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T-Tests For Dummies

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									T-Tests For Dummies

As in the books, not you personally!
          From Yesterday’s Notes
• Note that the numerator of the formula for t is the
  difference between the means. The denominator is a
  measure of the experimental error in the two groups
  combined. The wider the difference between the
  means, the more confident you are in the data. The
  more experimental error you have, the less confident
  you are in the data. Thus, the higher the value of t, the
  greater the confidence that there is a difference.
• So, the t value gives you a statistical measure of (a
  degree of) how different your two means are, based on
  the size of your samples.
                   Bar Plots
• Sometimes it is easy to observe a difference
  between two means by using a bar plot, for
  example:




• But that’s not enough!
  You need to use a statistical test for proof.
• So you calculate two means and see that they
  are different… SO WHAT!!??
• What you really should be asking, is:

   “Is the fact that there is an observed
  difference between the two means significant,
  or not?”
• Well, to determine the answer to this
  question, we need something to compare to.
• So we use the t-table: a set of statistical
  measures of the amount of difference
  between two means that you can expect to
  see due to random sampling (chance)
• These measures are based on the size of the
  samples  specifically, what we calculate as
  the degrees of freedom
• Now, as with any statistical measure, there is
  going to be some degree of error.
• So, the t-table gives the expected t-values due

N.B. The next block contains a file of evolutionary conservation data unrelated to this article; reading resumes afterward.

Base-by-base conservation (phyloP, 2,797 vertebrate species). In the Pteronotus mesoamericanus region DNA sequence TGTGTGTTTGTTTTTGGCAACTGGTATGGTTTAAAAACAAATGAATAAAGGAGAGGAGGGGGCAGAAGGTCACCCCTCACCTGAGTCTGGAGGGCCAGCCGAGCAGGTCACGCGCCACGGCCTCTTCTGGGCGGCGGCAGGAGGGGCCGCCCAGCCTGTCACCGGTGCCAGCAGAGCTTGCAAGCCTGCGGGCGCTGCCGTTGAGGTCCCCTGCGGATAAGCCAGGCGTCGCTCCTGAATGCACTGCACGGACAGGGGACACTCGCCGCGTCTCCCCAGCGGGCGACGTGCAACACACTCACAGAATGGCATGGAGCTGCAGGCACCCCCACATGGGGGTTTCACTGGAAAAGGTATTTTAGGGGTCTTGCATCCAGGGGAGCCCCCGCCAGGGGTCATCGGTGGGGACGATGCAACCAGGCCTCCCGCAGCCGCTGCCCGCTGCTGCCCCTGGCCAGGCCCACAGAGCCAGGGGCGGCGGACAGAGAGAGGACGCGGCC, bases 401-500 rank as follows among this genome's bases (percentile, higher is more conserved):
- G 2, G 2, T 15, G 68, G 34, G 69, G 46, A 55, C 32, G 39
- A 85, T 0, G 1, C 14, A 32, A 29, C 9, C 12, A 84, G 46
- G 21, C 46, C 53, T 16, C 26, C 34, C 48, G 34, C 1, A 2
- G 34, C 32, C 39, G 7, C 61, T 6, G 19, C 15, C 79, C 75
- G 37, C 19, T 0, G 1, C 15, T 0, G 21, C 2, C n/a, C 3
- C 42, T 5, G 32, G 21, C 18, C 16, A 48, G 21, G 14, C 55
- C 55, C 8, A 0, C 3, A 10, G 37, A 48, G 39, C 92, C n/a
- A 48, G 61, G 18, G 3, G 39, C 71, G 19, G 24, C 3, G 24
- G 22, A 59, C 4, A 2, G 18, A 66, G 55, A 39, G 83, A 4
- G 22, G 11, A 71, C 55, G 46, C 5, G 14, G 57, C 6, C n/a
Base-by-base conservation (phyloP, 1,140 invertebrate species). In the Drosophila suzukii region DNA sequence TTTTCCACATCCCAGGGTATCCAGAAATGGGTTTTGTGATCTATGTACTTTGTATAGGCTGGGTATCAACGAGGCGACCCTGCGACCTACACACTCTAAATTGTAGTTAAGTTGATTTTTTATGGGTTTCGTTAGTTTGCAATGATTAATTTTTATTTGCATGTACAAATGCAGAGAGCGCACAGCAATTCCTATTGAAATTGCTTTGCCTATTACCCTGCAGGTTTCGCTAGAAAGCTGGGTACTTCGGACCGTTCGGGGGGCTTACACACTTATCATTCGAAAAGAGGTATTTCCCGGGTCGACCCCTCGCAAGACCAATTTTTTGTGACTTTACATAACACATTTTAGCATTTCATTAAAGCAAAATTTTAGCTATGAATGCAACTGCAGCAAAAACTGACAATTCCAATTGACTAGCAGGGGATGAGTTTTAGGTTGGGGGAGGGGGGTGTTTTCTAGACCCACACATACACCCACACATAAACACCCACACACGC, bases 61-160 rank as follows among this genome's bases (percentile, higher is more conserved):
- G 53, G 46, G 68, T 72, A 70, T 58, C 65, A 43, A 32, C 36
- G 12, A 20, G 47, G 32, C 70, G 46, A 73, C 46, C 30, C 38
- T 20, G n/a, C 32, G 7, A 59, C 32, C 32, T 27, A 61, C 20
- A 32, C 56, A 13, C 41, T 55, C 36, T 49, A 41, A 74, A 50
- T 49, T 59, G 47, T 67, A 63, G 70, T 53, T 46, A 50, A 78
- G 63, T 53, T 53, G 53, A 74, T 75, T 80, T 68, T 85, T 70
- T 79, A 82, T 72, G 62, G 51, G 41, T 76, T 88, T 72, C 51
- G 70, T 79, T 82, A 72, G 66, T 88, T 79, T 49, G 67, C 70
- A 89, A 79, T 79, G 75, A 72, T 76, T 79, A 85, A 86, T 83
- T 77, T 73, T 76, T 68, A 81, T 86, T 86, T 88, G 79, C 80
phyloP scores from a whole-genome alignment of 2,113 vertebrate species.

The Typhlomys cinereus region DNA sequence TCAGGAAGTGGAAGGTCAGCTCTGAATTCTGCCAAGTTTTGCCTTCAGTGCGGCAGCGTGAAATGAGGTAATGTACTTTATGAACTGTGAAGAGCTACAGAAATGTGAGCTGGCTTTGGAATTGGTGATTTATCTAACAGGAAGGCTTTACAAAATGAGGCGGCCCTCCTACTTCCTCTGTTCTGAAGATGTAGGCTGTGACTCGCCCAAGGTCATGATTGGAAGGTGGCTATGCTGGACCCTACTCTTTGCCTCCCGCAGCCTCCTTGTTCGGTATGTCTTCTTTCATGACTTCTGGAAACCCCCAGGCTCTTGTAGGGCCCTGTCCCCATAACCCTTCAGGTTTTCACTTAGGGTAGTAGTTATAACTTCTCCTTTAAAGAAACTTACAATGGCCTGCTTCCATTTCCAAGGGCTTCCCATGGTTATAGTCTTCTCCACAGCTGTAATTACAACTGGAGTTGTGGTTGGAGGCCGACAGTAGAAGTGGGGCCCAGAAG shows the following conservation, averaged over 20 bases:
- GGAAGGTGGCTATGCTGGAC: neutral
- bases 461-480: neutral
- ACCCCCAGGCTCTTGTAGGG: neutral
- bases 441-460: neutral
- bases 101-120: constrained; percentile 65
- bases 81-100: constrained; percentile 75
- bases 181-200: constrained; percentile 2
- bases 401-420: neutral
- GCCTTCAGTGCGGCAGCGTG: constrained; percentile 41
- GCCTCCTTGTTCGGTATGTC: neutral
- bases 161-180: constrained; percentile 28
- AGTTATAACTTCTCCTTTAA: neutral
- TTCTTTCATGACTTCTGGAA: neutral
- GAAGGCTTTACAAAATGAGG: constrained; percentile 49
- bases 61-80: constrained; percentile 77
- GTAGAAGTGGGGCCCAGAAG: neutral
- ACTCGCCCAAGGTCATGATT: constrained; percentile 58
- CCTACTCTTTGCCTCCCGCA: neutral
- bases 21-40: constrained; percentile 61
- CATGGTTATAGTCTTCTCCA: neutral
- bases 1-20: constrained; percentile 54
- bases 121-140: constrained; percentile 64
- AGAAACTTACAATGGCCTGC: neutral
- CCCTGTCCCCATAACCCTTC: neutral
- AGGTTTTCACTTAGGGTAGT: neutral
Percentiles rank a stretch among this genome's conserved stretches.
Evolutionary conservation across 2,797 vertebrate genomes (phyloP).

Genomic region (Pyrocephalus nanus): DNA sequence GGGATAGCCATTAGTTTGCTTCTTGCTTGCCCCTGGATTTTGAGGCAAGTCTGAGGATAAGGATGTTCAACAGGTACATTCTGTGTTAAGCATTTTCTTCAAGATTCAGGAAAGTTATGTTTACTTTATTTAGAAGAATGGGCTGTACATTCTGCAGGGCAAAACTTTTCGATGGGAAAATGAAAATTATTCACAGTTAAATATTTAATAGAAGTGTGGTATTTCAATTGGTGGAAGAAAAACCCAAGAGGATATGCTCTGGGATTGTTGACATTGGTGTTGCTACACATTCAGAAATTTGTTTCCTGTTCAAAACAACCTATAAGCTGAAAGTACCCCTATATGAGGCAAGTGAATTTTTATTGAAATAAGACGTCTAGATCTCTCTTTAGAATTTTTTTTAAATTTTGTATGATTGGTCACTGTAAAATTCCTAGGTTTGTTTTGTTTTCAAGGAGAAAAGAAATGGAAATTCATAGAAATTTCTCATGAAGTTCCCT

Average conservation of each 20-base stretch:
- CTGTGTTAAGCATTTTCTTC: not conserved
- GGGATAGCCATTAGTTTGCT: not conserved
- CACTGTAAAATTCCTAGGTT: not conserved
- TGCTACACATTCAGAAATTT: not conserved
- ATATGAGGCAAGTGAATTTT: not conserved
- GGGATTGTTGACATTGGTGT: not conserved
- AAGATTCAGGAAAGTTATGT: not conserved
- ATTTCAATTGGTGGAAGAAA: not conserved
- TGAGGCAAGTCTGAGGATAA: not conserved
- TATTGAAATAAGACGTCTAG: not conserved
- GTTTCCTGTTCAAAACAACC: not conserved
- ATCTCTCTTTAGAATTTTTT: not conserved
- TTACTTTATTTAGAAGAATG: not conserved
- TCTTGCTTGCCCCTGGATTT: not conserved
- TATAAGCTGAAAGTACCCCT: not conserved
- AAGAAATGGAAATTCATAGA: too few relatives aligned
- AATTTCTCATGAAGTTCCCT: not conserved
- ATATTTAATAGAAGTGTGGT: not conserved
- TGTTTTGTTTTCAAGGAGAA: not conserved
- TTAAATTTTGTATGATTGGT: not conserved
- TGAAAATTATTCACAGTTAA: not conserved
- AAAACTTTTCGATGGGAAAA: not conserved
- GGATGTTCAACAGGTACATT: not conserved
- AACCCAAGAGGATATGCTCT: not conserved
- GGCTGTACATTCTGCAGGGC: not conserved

to chance in terms of particular probabilities
  (it gives a measure of mean difference due to
  chance with different degrees of error)
• In biology, we are generally concerned with
  p=0.05 (in other words, 95% confidence), and
  p=0.01 (or 99% confidence).
          Putting it all together
• So let’s say for example that you take two
  samples of size 10 and calculate their means.
• You see that the means are different and use the
  null hypothesis as a basis for your t-test (as any
  skilled scientist would do)
• You calculate your t-value and obtain 4.73 (right
  off the bat, for a sample size of 10, you should be
  thinking: wow! that’s a large t-score)
• So you’re thinking that the difference you
  observed between the means is significant…
  WELL PROVE IT!!!!
                 THE PROOF
• So you consult your trusty t-table and see that
  for 18 d.f., your calculated t-value exceeds ALL
  of the theoretical t-values listed in the table
  (by A LOT, I might mention)
• So what, then, do you conclude?
                 THE PROOF
• Well, the fact that your t-value (a measure of the
  degree of difference in your means) exceeds the
  critical values in the table (measures of the
  degree of difference b/w means due to chance)
  means that the difference b/w the sample means
  that you observed IS SIGNIFICANT!
• So you REJECT the null hypothesis that there is no
  difference, and accept your alternative
  hypothesis that there is a difference between
  your means (and that it’s not due to sampling
  error or chance!)
                  TEST TIME!
•   Clear off your desks!
•   Stop reading this powerpoint!
•   Get your calculators out!
•   Good luck!!!!!!!

								
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